Apple Day, the annual celebration of apple growing and orchards fell on the 21st October. It’s a little known fact that you could eat an English apple every single day for six years and still not have eaten the same variety twice.
But as well as a dizzying array of apples, traditional orchards can provide really important habitats for British wildlife. Around 1800 different species are though to rely on orchards; the fruit trees provide an almost year round food source for wildlife. Blossom in the spring provides important foraging habitat for many pollinator species whilst the overripe, bruised or holed fruit in the autumn provides food for a wide range of species from birds like thrushes and fieldfares to mammals like badgers, hares and hedgehogs and a massive variety of invertebrates. Dead and decaying trees also provide a wealth of important habitat for many species including beetles and fungi. However, these are not the only benefits orchards provide. In an increasingly fragmented landscape orchards can strongly promote habitat connectivity by acting as wildlife corridors to allow species to disperse and interact more widely. This prevents isolation of species, which would otherwise ultimately lead to extinction.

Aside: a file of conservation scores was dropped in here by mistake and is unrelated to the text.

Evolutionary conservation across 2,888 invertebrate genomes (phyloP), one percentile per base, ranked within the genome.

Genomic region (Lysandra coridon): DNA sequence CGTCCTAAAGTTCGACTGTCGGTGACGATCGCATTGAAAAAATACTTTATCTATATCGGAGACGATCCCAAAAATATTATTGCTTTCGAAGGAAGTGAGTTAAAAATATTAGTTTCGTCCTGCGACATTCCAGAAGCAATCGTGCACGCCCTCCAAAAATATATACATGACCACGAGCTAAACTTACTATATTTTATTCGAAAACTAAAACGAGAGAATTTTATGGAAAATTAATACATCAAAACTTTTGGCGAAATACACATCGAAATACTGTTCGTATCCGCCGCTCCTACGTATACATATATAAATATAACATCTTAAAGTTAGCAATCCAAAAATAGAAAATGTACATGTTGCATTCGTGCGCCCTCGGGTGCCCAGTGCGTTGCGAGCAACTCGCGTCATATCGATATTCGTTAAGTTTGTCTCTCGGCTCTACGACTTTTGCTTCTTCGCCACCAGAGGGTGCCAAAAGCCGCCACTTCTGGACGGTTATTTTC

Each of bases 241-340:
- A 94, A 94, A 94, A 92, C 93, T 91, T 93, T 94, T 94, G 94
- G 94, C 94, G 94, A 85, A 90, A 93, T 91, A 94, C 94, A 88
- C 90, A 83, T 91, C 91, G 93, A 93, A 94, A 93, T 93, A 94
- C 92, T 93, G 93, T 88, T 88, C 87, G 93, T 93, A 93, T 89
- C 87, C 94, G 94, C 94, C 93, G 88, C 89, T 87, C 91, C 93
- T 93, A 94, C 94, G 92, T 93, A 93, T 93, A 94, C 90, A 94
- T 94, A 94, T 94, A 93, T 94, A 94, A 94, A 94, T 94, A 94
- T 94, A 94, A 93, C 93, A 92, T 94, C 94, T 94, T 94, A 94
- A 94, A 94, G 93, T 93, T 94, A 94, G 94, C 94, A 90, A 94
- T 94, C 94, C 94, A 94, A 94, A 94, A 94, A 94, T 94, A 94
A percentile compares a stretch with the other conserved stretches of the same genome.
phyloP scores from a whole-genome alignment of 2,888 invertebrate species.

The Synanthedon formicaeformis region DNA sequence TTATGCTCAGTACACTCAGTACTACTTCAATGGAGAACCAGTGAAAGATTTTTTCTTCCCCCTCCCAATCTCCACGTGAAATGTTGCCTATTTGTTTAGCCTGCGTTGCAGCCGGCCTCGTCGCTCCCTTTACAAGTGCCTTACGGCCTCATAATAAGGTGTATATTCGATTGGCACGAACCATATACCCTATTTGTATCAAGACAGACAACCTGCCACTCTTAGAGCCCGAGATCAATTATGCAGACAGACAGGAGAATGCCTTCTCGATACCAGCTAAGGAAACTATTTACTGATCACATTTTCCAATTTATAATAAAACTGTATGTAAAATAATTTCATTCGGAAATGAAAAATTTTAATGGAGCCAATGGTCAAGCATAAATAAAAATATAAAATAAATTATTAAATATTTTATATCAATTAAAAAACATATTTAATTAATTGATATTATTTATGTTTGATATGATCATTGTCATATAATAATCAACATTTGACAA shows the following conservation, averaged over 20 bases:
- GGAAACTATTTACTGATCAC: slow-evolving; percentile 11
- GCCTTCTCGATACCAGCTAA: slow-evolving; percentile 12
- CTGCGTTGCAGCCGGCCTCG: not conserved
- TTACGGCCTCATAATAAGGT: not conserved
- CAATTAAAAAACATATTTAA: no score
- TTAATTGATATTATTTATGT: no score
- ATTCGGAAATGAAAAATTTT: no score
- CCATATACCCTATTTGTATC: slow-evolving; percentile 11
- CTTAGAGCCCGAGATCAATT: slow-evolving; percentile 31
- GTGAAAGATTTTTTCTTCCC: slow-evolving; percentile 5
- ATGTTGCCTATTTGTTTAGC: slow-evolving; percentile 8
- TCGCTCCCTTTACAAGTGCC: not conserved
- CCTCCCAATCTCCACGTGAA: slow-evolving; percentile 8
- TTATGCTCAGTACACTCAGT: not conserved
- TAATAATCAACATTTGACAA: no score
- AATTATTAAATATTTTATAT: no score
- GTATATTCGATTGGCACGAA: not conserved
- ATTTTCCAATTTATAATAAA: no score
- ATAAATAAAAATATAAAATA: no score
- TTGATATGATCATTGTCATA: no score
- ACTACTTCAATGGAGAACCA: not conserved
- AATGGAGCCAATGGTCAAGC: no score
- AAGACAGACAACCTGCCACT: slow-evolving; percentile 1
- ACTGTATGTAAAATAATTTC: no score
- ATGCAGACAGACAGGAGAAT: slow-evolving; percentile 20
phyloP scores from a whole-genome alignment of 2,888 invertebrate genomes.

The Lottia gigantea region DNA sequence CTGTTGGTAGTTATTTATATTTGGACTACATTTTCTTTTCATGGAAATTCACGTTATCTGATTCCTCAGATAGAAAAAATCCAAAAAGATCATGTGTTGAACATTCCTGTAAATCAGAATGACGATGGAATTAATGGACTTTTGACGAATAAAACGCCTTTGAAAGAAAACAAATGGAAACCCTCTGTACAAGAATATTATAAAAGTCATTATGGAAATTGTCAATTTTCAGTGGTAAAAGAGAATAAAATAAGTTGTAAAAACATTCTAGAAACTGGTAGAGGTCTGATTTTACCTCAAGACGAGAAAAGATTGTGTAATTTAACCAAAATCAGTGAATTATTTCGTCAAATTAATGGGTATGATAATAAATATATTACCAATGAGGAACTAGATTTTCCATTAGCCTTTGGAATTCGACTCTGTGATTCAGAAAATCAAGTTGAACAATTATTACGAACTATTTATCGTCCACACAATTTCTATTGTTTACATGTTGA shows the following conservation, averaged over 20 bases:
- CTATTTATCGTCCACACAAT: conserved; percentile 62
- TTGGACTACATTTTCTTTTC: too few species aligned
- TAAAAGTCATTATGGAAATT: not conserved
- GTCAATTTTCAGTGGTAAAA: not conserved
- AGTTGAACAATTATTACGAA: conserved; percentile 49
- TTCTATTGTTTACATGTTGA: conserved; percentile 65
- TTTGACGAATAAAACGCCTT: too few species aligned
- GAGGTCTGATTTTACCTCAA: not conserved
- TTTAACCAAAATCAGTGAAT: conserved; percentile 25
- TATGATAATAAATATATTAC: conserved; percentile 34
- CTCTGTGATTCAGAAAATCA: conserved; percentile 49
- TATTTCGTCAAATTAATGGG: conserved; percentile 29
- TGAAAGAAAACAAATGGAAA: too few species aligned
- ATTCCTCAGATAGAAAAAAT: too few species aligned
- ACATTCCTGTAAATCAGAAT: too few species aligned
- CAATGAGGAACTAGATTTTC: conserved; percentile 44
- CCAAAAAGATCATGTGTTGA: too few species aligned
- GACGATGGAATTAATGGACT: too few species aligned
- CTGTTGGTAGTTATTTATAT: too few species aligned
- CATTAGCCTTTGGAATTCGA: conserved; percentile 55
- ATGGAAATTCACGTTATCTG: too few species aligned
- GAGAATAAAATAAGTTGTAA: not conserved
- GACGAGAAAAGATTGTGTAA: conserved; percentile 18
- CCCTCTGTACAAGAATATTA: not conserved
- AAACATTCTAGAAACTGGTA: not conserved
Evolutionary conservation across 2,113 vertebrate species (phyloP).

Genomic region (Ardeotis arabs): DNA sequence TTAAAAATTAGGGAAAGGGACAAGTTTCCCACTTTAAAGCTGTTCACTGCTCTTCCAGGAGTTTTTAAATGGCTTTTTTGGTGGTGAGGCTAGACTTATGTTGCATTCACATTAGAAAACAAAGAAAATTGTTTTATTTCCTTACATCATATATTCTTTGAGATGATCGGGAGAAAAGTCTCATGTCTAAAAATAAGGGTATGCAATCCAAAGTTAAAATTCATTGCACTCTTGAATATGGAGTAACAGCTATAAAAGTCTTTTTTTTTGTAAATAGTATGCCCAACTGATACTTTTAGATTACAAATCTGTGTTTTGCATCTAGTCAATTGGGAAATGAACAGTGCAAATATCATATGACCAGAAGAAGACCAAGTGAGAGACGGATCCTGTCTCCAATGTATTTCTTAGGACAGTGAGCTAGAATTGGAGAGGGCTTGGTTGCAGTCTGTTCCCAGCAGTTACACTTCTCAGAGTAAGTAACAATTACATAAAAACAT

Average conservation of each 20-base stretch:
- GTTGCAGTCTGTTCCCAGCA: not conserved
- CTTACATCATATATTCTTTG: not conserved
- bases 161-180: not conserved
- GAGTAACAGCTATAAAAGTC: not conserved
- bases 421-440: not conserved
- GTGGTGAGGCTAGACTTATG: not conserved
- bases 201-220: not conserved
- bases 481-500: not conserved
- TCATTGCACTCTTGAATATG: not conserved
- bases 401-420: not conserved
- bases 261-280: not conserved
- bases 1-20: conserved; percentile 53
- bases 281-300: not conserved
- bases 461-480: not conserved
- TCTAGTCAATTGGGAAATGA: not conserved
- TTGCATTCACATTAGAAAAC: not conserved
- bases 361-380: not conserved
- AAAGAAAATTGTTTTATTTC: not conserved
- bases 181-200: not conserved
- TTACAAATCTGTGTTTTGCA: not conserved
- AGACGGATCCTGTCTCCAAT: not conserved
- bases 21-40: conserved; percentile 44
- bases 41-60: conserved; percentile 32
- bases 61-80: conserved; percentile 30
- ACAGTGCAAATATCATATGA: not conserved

However, a recent study by the People’s Trust for Endangered Species (PTES) found that traditional orchards in the UK have declined by 90% since the 1950’s. Around half of England’s orchards were found to be in poor condition whilst in Wales a third of orchards were struggling. Fewer than 10% of orchards in the UK were deemed to be in excellent condition, which is a worrying statistic for UK biodiversity.
The decline of orchards in the UK has been driven by the intensification of agriculture, neglect and cheaper imports of fruit. PTES aims to reverse this worrying decline and start to improve the quality of existing orchards by providing practical guidance on orchard management and small maintenance grants for existing orchards.
At A Rocha we are also working to reverse the loss of the important habitat orchards provide. In January we will be planting a community orchard at Wolf Fields to supplement the existing apple, plum and cherry trees already growing at the site. As well as traditional apple, pear, plum and cherry trees we will be planting some more unusual fruit trees like quince, mulberry and medlar. We hope that our orchard will provide important habitat for wildlife and help to bring people and nature closer together.
Source: BBC Earth